Well-written textbooks (or even theses) are the fastest way to learn *technical* topics that have achieved **critical mass**. Inspired by a similarly titled post on LessWrong, I have my own evolving list.

For obvious reasons, I have not read most books cover to cover. I have, however, read a few chapters of each to be convinced that the rest of the book would be worth reading. Often, multiple books cater to overlapping topics, and provide complementary strengths to aid understanding. When multiple books are specified within each (sub-)section, it is safe to assume that as a "soft" recommendation order.

- Mathematical Methods for Physics and Engineering by K. F. Riley, â€ŽM. P. Hobson, â€ŽS. J. Bence (2006)

Linear Algebra Done Right by Sheldon Axler (1995; 2015)

Introduction to Linear Algebra by Gilbert Strang (1993; 2016)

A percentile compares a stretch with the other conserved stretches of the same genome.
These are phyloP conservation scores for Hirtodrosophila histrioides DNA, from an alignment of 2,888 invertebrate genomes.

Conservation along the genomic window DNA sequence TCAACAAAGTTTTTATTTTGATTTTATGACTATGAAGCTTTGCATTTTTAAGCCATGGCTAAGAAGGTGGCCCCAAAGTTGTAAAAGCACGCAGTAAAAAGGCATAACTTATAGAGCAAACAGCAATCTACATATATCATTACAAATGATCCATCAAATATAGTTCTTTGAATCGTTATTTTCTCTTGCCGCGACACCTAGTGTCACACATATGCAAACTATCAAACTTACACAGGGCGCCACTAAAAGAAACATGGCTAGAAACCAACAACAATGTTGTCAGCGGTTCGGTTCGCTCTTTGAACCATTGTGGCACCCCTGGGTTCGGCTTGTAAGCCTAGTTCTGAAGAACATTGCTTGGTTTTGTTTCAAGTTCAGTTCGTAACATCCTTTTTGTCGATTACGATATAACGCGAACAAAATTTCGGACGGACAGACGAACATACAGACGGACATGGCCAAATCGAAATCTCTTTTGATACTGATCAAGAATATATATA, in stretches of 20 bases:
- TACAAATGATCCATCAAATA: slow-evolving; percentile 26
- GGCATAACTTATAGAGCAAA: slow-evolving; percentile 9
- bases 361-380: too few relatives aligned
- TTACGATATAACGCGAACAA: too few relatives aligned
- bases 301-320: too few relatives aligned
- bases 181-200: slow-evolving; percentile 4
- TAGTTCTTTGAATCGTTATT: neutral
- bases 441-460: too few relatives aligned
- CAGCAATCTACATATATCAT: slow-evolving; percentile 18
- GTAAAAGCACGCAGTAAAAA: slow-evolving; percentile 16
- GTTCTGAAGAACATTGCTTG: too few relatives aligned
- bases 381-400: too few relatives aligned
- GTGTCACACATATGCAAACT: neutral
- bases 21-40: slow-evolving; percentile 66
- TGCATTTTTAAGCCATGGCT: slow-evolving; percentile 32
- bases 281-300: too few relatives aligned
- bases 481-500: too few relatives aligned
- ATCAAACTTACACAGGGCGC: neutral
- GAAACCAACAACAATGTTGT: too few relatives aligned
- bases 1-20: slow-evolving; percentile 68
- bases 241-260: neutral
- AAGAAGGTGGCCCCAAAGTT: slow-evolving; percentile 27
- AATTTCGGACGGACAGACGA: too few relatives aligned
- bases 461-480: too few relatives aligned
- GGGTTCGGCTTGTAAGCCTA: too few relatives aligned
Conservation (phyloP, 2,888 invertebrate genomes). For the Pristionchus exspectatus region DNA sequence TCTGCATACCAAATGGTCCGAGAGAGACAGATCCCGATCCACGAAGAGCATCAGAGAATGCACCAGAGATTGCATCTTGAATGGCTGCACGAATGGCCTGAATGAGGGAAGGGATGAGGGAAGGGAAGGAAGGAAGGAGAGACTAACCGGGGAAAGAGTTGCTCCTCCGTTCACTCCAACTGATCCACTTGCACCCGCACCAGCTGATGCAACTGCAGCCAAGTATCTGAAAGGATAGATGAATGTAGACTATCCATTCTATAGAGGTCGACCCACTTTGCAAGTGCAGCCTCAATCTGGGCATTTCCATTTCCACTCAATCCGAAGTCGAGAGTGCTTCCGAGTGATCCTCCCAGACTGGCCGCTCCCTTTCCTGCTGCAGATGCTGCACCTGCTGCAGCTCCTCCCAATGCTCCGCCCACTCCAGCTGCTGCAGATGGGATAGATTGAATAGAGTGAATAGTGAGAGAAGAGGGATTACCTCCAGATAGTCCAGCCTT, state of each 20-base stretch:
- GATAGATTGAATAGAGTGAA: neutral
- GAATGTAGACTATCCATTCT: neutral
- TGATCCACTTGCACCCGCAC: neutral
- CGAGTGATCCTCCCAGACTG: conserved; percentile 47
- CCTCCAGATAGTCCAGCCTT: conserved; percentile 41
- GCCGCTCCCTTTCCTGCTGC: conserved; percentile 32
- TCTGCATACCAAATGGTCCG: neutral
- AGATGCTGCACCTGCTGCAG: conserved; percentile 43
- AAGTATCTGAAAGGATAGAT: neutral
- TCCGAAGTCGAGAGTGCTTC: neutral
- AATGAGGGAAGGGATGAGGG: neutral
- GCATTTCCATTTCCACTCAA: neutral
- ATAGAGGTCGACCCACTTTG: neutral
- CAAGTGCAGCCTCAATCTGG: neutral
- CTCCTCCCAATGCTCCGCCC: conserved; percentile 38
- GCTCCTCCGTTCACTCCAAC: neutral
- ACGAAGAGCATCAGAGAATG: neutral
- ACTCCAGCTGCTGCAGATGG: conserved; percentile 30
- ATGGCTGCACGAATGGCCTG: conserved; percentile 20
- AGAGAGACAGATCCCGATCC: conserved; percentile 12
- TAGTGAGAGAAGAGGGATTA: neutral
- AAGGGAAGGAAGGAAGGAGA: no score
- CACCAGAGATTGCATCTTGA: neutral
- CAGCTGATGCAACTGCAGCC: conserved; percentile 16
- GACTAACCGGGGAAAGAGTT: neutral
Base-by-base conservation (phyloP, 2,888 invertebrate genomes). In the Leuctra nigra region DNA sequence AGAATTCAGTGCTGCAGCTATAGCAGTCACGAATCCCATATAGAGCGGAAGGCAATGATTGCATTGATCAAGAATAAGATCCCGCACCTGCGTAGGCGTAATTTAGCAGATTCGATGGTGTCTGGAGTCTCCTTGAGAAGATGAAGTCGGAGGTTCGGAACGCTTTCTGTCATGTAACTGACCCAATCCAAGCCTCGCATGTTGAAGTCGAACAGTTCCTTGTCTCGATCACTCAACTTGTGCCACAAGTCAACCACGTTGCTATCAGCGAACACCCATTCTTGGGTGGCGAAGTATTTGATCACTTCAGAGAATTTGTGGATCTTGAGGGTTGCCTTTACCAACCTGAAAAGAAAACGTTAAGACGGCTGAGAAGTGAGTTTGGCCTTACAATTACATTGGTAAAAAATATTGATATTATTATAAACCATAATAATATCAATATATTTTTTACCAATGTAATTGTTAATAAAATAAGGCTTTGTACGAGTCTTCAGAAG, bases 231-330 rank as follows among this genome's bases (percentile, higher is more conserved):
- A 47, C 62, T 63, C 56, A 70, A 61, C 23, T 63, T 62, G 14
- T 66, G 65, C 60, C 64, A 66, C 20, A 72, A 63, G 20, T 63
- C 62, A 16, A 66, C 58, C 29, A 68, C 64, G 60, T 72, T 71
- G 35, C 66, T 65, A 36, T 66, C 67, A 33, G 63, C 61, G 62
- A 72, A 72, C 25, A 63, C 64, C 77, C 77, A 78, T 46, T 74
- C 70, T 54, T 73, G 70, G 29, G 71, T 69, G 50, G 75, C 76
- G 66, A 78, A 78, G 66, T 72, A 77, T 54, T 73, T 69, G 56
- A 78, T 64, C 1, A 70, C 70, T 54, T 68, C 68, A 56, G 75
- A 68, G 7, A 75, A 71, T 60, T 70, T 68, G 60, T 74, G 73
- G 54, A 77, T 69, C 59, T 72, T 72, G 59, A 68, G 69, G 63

Numerical Linear Algebra by Lloyd N. Trefethen and David Bau, III (1997)

Fundamentals of Matrix Computations by David S. Watkins (2010)

Matrix Computations by G.H. Golub and C.F. Van Loan (2013)

Numerical Optimization by Jorge Nocedal, Stephen J. Wright (2006)

Convex Optimization by Stephen Boyd and Lieven Vandenberghe (2004)

- Introduction to Partial Differential Equations by Peter J. Olver (2016)

Pattern Recognition and Machine Learning by Christopher Bishop (2006)

Deep Learning by Ian Goodfellow and Yoshua Bengio and Aaron Courville (2016)

Patterns, Predictions, and Actions: A Story about Machine Learning by Moritz Hardt and Benjamin Recht (2021)

Reinforcement Learning: An Introduction by Richard S. Sutton and Andrew G. Barto (1998; 2018)

Information Theory, Inference and Learning Algorithms by David J. C. MacKay (2003)

Probabilistic Machine Learning by Kevin Murphy (book series 2012, 2021, 2022)

Bayesian Reasoning and Machine Learning by David Barber (2012)

Gaussian Processes for Machine Learning by Carl Edward Rasmussen and Christopher K. I. Williams (2006)

Foundations of Machine Learning by Mehryar Mohri, Afshin Rostamizadeh, and Ameet Talwalkar (2012; 2018)

Understanding Machine Learning: From Theory to Algorithms by Shai Shalev-Shwartz and Shai Ben-David (2014)